I am back from a week’s vacation feeling refreshed, renewed and ready. I did not go anywhere — and I apologize, I meant to say “out of the office,” not “out of town” two Sundays ago — but instead took the time to come to a full stop quite a bit. I cleaned out my closets, I hung out with good friends, and I read Harry Potter. Say what you want about them, but I will stand by my opinion that they’re excellent books replete with the good news. And thinking through it, I don’t think the hero of the story is Harry Potter. I think the hero is Hermione Granger.
Sady Doyle agrees with me. She wrote a marvelous piece called “In Praise of Joanne Rowling’s Hermione Granger Series,” which if you’re reading this digitially you can find here. In it, she writes a parallel universe’s review of the series focusing on the highly intelligent, hard-working, longsuffering and justice-oriented female lead of the Harry Potter series, celebrating a female lead who did not rely on the Chosen One legend, suddenly available magical artifacts and wise mentors properly scattered throughout her life. Instead, she does good because she wants good; she seeks justice and freedom for all creatures; she relies on the gifts she has to make the world better. I root for Hermione. I put up with Harry.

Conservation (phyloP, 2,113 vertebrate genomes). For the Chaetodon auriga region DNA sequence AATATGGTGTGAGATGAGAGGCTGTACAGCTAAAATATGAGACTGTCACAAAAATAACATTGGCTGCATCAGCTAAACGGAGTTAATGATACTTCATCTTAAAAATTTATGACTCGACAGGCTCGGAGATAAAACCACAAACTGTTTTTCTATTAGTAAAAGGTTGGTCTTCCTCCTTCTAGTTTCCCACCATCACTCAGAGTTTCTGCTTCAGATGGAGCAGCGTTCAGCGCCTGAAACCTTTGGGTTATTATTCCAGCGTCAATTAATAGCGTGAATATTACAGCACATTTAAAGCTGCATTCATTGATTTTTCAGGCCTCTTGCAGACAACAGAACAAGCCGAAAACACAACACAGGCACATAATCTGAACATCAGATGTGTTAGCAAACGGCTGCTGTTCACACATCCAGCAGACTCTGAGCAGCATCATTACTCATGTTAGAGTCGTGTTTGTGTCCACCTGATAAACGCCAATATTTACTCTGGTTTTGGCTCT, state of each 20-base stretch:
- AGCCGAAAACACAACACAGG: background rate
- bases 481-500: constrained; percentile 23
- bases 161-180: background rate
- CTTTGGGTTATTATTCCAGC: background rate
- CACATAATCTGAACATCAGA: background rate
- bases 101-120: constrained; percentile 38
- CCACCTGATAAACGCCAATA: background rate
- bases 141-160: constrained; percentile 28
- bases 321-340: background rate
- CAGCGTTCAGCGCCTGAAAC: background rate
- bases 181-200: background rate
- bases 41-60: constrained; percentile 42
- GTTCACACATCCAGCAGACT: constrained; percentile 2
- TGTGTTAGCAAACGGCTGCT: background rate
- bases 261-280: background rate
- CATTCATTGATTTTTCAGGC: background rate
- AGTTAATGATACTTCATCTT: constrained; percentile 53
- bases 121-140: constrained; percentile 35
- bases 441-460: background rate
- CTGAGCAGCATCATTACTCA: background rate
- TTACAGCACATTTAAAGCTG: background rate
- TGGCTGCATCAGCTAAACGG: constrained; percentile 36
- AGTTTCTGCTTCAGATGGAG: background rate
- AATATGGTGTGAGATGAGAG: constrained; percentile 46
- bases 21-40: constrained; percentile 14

But the character that should be written about, I feel, is Neville Longbottom. The boy who almost was the Chosen One, the running gag turned rebel leader through the series. The one unafraid to fail because he was really good at it. The books (obviously) focused on the Big Three—Harry, Hermione and the useless Ron Weasley — and then on the bad guys, then on Dumbledore, then on Snape, then on Draco Malfoy, etc., etc., etc. And through it all is Neville, seeking his place in all of it. I won’t spoil the ending or the really neat bits in the seventh book if you haven’t read it — you’ve only had seven years, but whatever—instead, I’ll say this: if Neville was a follower of Jesus, he’d be Neville the Lesser.
This week, continuing on the path of the disciples who followed Jesus, we’ll be talking about two who we know very little about: Simon the Zealot and James the Lesser (Younger). Here’s what we know about James the Lesser: he was there. That’s it. Can he provide a model for discipleship? Is his way of following healthy or useful? Are we called to be The Lessers at some points in our lives and ministries? Let’s find out together. I look forward to seeing you Sunday.